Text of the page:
UW Tech Transfer: Challenge and Promise
Few things are as important for energizing the listless Wisconsin economy than capitalizing on the great research conducted at UW-Madison. I write in this Isthmus cover story:
A game-changer is what UW-Madison sorely needs. Historically one of the nation’s leading research schools, the campus secures more than $1 billion a year in research grants. Yet between 2009 and 2014, Wisconsin ranked 42nd among the states in patents issued, according to federal data. And we were dead last in a survey of entrepreneurial activity taken by the Ewing Marion Kauffman Foundation.
Reality is that despite Dane County’s tech-led boom, the Wisconsin economy is in parlous condition. The state suffered the largest percentage decline of middle-class households in the nation between 2000 and 2013, according to a Pew Charitable Trusts study. Median Wisconsin household income in this period dropped from $60,344 to $51,467 in inflation-adjusted dollars.
Obvious questions follow: Why isn’t all this UW research igniting a wave of business and tech startups across the state? Why hasn’t the UW dynamo reversed the state’s economic decline?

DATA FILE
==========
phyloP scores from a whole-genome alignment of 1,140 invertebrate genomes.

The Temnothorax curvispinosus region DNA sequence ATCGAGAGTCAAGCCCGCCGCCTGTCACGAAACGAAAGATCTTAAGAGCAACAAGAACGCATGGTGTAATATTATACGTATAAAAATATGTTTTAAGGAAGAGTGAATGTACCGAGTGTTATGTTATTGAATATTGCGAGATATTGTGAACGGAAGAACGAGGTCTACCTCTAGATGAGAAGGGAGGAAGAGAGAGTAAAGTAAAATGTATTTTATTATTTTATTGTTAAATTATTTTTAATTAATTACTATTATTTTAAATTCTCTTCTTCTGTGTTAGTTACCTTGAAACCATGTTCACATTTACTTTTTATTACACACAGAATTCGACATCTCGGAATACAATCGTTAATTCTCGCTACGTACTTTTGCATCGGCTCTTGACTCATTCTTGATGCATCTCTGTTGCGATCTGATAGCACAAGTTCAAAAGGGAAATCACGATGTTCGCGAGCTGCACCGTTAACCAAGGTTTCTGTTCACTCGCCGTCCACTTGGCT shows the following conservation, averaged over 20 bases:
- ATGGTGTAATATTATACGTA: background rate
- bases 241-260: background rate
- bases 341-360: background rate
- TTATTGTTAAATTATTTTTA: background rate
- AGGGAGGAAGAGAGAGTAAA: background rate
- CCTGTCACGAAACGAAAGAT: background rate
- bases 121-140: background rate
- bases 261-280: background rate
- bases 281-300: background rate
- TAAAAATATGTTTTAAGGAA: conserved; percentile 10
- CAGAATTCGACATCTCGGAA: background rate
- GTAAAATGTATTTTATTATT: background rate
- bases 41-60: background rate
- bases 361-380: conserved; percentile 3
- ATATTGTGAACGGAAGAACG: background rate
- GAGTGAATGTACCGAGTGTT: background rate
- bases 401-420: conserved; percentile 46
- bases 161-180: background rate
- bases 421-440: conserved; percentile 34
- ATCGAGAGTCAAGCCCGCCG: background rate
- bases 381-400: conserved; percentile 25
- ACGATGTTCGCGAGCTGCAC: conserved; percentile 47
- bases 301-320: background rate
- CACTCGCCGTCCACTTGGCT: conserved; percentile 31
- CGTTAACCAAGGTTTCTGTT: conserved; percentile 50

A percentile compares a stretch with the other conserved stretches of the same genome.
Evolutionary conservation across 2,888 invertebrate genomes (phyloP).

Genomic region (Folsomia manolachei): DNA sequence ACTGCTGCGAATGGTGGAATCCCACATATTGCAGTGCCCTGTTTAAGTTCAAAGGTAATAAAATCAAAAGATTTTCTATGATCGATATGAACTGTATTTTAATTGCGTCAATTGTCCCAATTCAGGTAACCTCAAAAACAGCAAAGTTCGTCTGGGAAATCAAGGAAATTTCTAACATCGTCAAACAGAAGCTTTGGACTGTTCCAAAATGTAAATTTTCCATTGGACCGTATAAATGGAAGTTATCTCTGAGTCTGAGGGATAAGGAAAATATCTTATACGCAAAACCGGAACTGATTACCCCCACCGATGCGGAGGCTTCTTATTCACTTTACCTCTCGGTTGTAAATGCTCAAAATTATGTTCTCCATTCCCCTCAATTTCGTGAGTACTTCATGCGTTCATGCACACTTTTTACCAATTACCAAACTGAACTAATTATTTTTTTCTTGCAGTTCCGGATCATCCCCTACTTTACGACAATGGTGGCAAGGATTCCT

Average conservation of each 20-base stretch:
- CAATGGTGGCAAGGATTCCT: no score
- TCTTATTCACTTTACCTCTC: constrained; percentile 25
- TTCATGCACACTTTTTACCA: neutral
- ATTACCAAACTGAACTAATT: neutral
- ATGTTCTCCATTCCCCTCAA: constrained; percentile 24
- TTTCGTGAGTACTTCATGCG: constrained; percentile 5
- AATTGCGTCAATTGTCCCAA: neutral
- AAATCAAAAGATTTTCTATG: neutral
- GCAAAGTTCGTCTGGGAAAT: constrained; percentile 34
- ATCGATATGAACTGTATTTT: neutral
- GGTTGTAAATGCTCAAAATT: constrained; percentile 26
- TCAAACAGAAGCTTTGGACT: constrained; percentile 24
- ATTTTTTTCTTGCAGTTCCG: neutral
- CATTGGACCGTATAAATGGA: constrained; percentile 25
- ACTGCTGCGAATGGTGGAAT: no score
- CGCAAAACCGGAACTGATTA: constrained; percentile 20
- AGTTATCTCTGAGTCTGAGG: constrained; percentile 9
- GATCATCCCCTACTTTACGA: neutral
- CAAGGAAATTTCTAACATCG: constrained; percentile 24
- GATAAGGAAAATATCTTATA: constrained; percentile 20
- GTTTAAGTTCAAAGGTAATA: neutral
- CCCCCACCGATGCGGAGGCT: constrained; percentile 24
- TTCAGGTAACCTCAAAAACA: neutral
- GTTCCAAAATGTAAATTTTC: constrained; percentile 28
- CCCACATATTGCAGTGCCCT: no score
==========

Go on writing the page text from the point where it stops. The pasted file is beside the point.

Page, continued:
UW-Madison, it’s fair to say, is feeling the heat.
The hostility of the ruling Republicans at the Capitol is as plain to see as the UW System’s $250 million budget cut and Gov. Scott Walker’s initial plan to gut the Wisconsin Idea, the university’s once sacrosanct pledge that its “beneficent influence” would extend statewide.
But that notion of “the boundaries of campus are the boundaries of the state” draws a sharp retort from skeptics who think UW-Madison’s reach seems to abruptly end at the Dane County line. Local folks may be proud that Dane County claims 73% of the new jobs created in Wisconsin over the last 10 years, but outstate observers see this as evidence of how UW-Madison beneficence is highly parochial.
Enter UW-Madison’s Discovery To Product program. I write how this bootcamp for campus entrepreneurs has nurtured a potential breakout campus discovery. Researchers Mark Cook and Jordan Sand have come up with a technique that could dramatically reduce the pervasive use of human antibiotics in animal feed. That farm industry practice is blamed for producing deadly drug-resistant superbugs.
To read more about their discovery and the complaints that insiders make about UW-Madison’s hostility towards commercializing research, please go here.